I can’t suffer that many improbabilities. For me, the book cut cut up rather neatly by Occam’s razor.

  3. I read 1421 a few months ago, and though I enjoyed (and finished) the book in the end I came to the realization that it didn’t matter. Gavin’s pursuit of an interesting theory does not change the end game as we know it. The only thing it can do is upbraid an eurocentric bigot. So in thanks to Gavin for a fascinating tale of Chinese adventurers here are a few pro-Menzies comments.

    -The Chinese were aware of the Europeans. There was extensive contact with them through Middle Eastern Trading, and the port of Calicut on India’s Western shore. The Chinese were not isolationist yet, and neither were Europeans. Marco Polo, Nicola Da Conti, and others traveled to the Mid East and the Orient.

    -“too primitive”. If you could imagine a pasty white guy with no exotic/unique gems, minerals, animals, or craftsmanship, to trade what would you think? Compared to the crafsmanship that China was producing at the time, well…Flemish Wool only goes so far. Little reason for China to stretch to Europe for tribute or trade. Very much worth it for Europeans to stretch the other way. Thus Da Gama, and Dias. Also Europeans were slowly emerging from their feces-laden thatch huts into the Renaissance (lead by Florence). Chinese, Inca, and Aztec civilizations were more advanced and enjoying a better standard of living.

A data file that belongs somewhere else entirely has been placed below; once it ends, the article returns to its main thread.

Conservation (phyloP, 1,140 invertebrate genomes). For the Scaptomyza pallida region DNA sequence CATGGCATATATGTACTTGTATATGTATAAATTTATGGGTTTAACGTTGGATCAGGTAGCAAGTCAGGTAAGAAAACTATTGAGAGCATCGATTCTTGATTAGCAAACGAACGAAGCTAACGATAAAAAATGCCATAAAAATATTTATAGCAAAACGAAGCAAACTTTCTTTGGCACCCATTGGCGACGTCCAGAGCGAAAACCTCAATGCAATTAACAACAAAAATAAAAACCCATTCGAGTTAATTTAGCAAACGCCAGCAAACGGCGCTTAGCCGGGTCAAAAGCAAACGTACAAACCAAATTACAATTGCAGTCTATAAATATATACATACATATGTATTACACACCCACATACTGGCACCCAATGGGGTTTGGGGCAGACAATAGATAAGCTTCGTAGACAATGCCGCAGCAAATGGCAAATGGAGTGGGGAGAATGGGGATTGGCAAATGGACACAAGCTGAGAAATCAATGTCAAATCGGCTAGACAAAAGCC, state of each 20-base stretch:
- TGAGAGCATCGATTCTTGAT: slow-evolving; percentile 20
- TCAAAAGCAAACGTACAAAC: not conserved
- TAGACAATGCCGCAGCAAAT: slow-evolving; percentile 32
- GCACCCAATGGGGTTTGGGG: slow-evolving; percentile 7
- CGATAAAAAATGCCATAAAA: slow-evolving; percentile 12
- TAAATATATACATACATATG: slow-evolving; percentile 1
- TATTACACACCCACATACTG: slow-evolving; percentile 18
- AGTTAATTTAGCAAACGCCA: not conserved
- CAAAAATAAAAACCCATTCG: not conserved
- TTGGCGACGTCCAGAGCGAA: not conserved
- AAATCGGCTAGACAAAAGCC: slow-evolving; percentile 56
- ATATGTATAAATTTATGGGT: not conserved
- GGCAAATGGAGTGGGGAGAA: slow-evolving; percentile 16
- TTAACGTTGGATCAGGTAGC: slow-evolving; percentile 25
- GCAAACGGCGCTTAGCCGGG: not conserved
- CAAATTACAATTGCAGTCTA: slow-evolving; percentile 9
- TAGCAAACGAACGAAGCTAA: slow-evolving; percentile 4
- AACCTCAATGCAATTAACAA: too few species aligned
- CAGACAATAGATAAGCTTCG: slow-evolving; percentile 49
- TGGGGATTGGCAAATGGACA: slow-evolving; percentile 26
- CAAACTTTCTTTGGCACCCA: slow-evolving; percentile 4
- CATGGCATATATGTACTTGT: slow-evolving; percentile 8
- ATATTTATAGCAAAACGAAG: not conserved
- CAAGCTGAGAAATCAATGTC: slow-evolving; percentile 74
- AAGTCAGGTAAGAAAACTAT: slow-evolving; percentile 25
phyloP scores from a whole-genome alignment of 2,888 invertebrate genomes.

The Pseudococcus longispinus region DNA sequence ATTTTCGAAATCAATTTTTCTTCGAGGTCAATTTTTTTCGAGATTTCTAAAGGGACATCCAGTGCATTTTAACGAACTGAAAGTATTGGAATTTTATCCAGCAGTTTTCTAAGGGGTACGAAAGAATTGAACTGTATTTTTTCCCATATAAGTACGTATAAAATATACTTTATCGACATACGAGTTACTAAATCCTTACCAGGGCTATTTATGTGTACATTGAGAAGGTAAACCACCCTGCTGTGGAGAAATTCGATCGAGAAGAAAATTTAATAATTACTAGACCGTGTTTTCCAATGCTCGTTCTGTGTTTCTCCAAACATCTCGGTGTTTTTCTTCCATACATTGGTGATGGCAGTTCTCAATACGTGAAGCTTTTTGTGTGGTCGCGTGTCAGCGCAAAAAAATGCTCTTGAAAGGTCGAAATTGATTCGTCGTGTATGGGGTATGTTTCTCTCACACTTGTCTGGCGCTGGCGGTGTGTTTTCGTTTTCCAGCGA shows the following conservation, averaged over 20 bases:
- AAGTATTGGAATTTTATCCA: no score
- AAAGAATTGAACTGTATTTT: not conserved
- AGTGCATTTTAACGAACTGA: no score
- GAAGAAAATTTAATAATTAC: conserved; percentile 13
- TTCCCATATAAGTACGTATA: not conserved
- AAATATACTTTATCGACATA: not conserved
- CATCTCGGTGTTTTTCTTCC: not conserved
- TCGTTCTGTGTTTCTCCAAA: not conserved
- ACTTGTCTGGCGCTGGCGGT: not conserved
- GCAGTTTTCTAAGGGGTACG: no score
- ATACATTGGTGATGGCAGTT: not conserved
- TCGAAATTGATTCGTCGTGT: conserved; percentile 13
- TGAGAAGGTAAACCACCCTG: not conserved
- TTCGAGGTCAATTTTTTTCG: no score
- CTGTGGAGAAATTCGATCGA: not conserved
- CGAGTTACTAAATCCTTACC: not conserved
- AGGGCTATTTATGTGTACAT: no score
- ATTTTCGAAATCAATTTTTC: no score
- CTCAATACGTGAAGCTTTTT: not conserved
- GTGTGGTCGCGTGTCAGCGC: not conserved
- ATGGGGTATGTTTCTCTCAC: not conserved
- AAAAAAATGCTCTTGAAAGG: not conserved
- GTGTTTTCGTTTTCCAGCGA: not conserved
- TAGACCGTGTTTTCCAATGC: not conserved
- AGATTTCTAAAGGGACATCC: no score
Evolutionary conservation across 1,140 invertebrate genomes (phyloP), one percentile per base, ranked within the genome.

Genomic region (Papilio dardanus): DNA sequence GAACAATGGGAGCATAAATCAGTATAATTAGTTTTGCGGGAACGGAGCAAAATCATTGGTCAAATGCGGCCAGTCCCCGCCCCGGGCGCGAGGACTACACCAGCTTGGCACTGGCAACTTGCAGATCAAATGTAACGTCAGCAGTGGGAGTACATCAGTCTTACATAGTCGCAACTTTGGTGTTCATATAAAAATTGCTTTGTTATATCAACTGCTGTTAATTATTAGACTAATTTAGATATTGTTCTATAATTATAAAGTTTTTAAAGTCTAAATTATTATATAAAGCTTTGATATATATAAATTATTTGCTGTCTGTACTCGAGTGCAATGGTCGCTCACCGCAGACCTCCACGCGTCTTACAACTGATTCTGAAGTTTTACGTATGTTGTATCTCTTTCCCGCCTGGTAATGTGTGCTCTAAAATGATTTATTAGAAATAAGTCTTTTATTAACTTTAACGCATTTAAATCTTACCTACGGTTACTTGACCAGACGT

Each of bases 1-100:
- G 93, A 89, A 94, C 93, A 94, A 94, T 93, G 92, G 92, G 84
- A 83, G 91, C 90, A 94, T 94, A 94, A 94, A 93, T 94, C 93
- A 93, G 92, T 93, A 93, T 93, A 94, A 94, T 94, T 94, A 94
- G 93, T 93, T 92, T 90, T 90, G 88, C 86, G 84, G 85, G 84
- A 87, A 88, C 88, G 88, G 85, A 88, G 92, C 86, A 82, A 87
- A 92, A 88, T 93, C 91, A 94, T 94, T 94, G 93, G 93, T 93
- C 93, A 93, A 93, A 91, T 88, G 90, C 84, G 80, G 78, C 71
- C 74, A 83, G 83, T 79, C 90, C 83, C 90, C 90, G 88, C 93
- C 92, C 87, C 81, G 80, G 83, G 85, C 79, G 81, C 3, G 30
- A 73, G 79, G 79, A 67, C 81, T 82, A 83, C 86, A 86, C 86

-Tribute: The emperor just bankrupted/starved the country by building a new palace, refitting the Great Wall, and building the Treasure Fleet. With no internal enemies he send the fleet out to get money and display power.

    – Colonies: I don’t think the “colonies” were ever settled with intent. They were out of necessity due the loss of boats on the journey. Also, China isolated itself and burnt the Treasure Fleets upon their return. There would be no subsequent voyages to get the stranded or to reenforce them. These encampents were settled 70 years before Columbus, and over 100 years until Europeans were a significant presence in the new world. With time these settlements would fade into oblivion. We all know about Roanoke. “Colonies” no, “Stranded Enclaves” yes.

    -World Spanning: Gavin primarily works his theory of the Piri Reis map that was charted well before Columbus discovered Hispanoila or Magellan sailed through the straight. This map charted the new world, the northern shore of Asia and Australia well before Europeans started their journey. Thanks to Arab traders the map along with lost Greek texts (with convinient theory notes in the margins) were brought to Europe. Thus started a new age.

    Too often we narrow our minds on what is known and are unable to accept what is probable. Does it matter that China got to the New World before Europe. No, it doesn’t. It’s cool though.

  4. It’s not that I have a problem with Menzies’ theory per se, it’s that he’s not rigorous enough in proving it. It’s simply a matter or extraordinary claims requiring extraordinary evidence. Eurocentricism has nothing to do with it.

  5. For a theory that’s a few years old he does a satisfactory start. The postscript in his book gives him more credence than some of the main body of text. I’m sure in a few more years he’ll have a more cohesive theory, and that will be interesting to read. Eurocentricism doesn’t stain your view of his work (I apologize if I inferred if it did), however nationalist pride can affect historical research. The best example I can think of is the Horse Rider Theory, which Asiatic tribes from the Korean region migrated/settled Japan.